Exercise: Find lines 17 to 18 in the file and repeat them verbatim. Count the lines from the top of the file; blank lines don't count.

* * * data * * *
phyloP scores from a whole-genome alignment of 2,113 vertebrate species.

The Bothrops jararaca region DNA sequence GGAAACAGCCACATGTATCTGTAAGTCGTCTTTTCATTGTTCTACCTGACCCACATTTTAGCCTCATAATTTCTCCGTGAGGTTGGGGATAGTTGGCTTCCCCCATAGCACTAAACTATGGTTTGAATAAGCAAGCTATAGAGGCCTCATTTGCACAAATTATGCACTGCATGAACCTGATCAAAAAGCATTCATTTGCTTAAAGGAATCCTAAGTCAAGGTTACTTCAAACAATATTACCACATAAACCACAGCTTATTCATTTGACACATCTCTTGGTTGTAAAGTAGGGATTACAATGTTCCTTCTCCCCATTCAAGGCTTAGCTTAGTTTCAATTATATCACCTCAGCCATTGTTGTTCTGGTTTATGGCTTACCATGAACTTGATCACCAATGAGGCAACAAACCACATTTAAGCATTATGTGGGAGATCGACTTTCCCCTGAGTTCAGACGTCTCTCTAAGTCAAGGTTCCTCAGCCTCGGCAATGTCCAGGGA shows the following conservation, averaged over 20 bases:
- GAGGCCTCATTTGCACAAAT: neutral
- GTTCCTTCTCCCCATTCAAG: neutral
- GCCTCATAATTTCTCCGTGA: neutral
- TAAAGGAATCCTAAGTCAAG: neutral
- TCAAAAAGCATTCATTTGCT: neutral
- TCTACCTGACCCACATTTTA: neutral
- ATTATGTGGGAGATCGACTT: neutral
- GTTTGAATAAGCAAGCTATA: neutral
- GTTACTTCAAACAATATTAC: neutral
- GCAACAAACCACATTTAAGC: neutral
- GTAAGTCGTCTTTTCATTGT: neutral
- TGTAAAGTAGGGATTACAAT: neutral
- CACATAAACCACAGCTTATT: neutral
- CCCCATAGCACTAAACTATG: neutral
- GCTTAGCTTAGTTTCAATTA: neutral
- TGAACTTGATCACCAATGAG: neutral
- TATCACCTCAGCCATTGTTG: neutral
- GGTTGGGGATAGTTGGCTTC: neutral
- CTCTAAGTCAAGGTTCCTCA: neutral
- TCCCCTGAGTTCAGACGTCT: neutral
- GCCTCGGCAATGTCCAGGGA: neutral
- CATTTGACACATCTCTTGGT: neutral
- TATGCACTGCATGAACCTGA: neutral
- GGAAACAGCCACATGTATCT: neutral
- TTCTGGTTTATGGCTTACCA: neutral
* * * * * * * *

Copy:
- GCTTAGCTTAGTTTCAATTA: neutral
- TGAACTTGATCACCAATGAG: neutral